“Please wait. The meeting host will let you in soon.”
Dear OCSDB, I feel like I’ve been waiting all my life. When will you open the door to students with dyslexia, and their parents?
I’ve said it before: dyslexic kids are tragically left behind and locked out of opportunities due to systemic barriers in our school system.
It happens to dyslexic adults too. I’ve faced multiple barriers at work and school throughout my life, some overt and some less obvious but damaging all the same.
It happened last night, when in a strange twist of fate, I was literally locked out of a school board meeting at which I was going to talk about the barriers facing kids during pandemic learning.
In my presentation, I was going to highlight the results of a recent survey by our board. It showed that students are struggling to get essential accommodations during the pandemic. In that survey, students who identified as having IEPs and learning and attention issues reported huge barriers to getting essential supports and how it left them feeling “stupid” and dumb.” Parents described their children’s learning experience as “soul crushing”, with their learning needs being “tragically ignored.”
Disappointingly, the board has yet to acknowledge the results of their own survey. When my trustee suggested that I bring it to the next board meeting, I relunctantly said yes. Speaking publically is not my favourite thing. But I had the support of my family, my trustee, my MPP and my community. What could go wrong?
For weeks, I set aside everything else to research and write a formal submission and a presentation. I was nervous but excited for the opportunity. An hour before the meeting, I set up my computer in a quiet place, and launched Zoom. Then I waited…and waited…my eyes peeled on my screen with the message blinking at me: “Please wait. The meeting host will let you in soon.”
I waited, and I waited some more. I emailed the coordinator asking for help. I emailed again and again. Each email polite, but more and more desparate: “Hi, I can’t get into the meeting.” “Why can’t I get in?” “Help! Can you let me in?”
Luckily, a fellow parent advocate had volunteered to attend the meeting with me to provide emotional support and answer questions. She was let into the meeting, and was sending me emails: Are you here? When our turn came up to speak, my friend asked if there were a technical glitch. No response. She had to go it alone. She stick-handled my absence with incredible grace. I am grateful that she got our concerns on the record. Mission accomplished!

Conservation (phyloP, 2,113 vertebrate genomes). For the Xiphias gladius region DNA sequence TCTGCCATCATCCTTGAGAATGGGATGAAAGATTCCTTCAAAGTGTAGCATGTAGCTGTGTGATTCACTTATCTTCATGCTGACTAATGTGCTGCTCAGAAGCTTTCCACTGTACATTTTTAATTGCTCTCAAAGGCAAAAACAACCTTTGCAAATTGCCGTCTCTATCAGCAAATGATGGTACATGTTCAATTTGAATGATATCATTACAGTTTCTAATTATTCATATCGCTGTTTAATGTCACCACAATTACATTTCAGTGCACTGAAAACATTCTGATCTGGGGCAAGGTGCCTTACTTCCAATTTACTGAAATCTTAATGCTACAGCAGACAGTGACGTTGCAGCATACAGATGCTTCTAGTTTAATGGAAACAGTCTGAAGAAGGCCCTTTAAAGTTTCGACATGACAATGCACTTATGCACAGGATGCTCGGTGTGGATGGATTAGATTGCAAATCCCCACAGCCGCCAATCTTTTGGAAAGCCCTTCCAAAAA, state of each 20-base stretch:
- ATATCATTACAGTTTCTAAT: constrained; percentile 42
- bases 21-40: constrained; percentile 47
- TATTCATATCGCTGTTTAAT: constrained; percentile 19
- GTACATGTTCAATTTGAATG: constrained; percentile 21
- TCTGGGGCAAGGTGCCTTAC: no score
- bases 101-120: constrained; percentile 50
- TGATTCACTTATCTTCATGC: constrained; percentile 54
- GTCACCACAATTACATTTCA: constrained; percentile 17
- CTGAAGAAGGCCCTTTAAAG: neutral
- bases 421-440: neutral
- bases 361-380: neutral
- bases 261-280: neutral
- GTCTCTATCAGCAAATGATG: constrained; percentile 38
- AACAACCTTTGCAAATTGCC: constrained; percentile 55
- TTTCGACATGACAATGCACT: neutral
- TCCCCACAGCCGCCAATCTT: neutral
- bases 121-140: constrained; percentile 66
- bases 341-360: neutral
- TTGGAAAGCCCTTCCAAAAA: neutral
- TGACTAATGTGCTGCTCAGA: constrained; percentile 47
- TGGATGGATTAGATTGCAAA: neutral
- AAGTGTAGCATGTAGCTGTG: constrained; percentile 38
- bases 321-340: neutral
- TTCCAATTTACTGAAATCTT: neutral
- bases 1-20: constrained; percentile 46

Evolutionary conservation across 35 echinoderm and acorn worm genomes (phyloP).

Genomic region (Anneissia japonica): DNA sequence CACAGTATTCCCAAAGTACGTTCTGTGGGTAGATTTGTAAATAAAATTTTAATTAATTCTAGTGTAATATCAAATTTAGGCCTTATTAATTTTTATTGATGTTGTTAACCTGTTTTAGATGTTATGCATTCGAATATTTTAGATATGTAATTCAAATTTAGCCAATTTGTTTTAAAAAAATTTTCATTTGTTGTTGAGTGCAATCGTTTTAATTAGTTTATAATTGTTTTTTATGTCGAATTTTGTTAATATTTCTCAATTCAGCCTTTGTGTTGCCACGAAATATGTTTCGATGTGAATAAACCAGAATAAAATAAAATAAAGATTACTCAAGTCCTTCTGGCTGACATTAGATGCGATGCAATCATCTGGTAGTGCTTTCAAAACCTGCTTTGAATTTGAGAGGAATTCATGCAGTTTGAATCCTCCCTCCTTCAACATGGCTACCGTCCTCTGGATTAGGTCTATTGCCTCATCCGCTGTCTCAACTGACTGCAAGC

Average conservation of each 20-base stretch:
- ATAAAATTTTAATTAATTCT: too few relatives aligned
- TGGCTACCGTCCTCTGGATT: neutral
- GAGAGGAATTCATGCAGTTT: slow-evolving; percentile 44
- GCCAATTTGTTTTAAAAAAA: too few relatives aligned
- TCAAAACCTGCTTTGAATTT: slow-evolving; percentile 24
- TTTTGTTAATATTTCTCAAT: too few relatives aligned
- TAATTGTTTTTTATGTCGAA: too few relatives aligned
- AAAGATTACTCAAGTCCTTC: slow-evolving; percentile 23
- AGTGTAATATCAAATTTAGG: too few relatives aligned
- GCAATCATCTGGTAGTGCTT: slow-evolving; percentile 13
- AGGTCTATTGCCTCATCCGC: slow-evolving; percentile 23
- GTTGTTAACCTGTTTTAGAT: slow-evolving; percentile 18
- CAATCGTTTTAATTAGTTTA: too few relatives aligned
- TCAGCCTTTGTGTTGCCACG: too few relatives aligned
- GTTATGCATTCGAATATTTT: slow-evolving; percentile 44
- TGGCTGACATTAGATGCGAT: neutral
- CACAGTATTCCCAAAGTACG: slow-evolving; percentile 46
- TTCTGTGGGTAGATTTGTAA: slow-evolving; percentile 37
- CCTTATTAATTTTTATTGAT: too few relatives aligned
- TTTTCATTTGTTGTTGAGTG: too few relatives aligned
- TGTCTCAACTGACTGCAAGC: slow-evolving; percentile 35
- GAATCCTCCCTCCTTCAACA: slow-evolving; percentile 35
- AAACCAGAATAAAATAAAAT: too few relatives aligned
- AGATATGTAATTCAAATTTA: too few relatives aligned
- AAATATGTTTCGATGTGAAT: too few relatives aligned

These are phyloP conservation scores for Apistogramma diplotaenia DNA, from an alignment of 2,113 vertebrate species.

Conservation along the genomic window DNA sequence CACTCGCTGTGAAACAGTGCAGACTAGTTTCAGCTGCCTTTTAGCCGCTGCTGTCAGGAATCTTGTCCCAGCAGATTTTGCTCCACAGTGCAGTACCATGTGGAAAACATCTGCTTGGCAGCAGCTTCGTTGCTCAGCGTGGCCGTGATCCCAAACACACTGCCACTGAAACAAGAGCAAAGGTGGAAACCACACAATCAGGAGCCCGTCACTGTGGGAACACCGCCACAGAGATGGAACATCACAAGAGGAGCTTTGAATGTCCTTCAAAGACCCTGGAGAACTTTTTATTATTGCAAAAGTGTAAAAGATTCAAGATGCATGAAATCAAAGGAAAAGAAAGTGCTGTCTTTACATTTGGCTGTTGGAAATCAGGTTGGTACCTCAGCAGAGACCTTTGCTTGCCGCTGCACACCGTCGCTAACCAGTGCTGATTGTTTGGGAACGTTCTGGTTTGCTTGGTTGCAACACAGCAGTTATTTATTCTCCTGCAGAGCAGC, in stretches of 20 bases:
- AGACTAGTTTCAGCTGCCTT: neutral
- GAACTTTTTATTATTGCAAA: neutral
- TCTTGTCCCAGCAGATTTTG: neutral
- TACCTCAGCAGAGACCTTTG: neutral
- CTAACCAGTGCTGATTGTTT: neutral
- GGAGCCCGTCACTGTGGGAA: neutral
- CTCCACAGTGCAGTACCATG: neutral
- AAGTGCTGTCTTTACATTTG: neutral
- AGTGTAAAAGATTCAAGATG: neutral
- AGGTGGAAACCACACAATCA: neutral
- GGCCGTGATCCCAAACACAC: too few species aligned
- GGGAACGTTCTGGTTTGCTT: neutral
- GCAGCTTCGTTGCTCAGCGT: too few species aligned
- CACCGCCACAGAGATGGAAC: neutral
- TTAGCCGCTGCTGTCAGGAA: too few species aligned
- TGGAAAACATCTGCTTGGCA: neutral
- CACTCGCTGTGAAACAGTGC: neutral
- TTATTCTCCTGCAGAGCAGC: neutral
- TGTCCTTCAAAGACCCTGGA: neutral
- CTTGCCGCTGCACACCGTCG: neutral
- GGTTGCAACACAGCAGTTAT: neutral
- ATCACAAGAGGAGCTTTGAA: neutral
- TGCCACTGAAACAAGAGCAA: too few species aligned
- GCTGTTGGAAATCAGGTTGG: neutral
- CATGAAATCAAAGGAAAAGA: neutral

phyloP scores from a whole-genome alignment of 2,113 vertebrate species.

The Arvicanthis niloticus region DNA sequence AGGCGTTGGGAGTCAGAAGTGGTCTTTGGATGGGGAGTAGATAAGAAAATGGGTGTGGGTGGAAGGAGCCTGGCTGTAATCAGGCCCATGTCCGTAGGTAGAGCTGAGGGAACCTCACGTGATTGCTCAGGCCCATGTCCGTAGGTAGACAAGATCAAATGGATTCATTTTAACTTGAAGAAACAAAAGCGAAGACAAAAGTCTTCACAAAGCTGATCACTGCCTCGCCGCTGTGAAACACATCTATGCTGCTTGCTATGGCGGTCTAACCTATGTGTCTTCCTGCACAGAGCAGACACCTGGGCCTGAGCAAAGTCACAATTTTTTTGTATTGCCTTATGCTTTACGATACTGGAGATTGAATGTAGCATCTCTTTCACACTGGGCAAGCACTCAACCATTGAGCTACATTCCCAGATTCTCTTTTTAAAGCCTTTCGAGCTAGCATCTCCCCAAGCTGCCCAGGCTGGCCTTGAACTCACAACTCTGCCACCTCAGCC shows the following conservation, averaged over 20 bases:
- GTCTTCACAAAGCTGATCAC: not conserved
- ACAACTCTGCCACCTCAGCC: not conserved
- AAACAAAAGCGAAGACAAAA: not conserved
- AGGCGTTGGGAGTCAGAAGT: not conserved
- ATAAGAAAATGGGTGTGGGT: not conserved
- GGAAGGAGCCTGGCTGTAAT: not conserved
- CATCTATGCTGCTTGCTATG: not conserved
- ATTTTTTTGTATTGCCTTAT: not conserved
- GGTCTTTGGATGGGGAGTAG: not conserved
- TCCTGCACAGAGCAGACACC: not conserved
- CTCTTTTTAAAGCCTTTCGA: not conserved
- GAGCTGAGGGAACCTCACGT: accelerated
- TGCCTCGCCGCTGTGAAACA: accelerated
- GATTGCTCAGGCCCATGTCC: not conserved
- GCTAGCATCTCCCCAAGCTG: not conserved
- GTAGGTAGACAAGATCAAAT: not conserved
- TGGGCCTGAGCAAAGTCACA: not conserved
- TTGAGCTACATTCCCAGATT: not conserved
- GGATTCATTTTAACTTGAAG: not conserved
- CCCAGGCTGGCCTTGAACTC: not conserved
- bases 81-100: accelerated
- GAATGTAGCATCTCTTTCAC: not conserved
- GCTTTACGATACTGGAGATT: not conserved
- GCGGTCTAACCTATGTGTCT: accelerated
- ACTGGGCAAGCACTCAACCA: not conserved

Tech failure can undermine anyone. I know it wasn’t intentional. What was missing was the support piece. We all need it sometimes. Good meeting planning should include making sure all your guests are present and signed in. Especially when your guests are unpaid stakeholders from the disability community,
This happens all the time to our kids. They ask for help, and don’t get it. Denied help, they stop asking for it. Some give up and others resolve to keep up or die trying. They blame themselves, they internalize the feelings of shame and failure. They feel stupid and dumb.
Last night took me right back to that dark place. The experience left me feeling like I had failed my community, my family, myself. If I can’t get into a stupid Zoom meeting, there has to be something wrong with me. My dyslexia gremlins started shouted loudly: “you are stupid!” “dumb!” “can’t you do anything right?”
Turns out this is very common in adults with dyslexia. I recently shared a report about dyslexia and trauma by the British Dyslexia Association that showed the life-long affects of dyslexia trauma in adults. Parents relive their childhood trauma over and over again:
“One person’s breakdown came when they watched their gentle natured sevenyear-old son turning into a raging, distressed monster going through the same experiences as their parent – with a 25-year gap. This parent is unable to drop their child off at school or attend parents’ evenings without experiencing flashbacks and panic attacks leaving them vomiting with distress.”
“…the early years damage caused kept telling them they weren’t good enough, not able enough and constantly on guard as to being found out, resulting in fragmented personal and professional relationships. Deep depression has impacted on their ability to enjoy successes. The legacy of their early years.”
Putting ourselves out there as advocates can trigger a lot of pain, but this work will help our kids and their kids, and kids we may never meet, to have a better chance in life. No one should go to prison because they can’t read.
“Childhood experiences of growing up with dyslexia result is psychological trauma, which degrades a person’s life experience substantially…no amount of success in later life or professional psychological support fully repairs the damage done in childhood. Childhood matters and the only solution to ending psychological trauma resulting from growing up with dyslexia is to ensure the education system and society does not cause it in the first place.”
And last night taught me something else.
My daughter and I share a bond that is built on both sadness and strength. We understand each other; sometimes it’s painful, other times it’s empowering. Last night, it was both. My daughter knows how it feels to pour her heart and soul into something, only to be excluded by ableism, inaccessible technology, poor planning, and little support. But she was mortified when it happened to her own mom. “It’s not you mom,” she said with a sigh. “This is the way it always is with our school board.”
I may hang up my advocacy hat one day. But not today.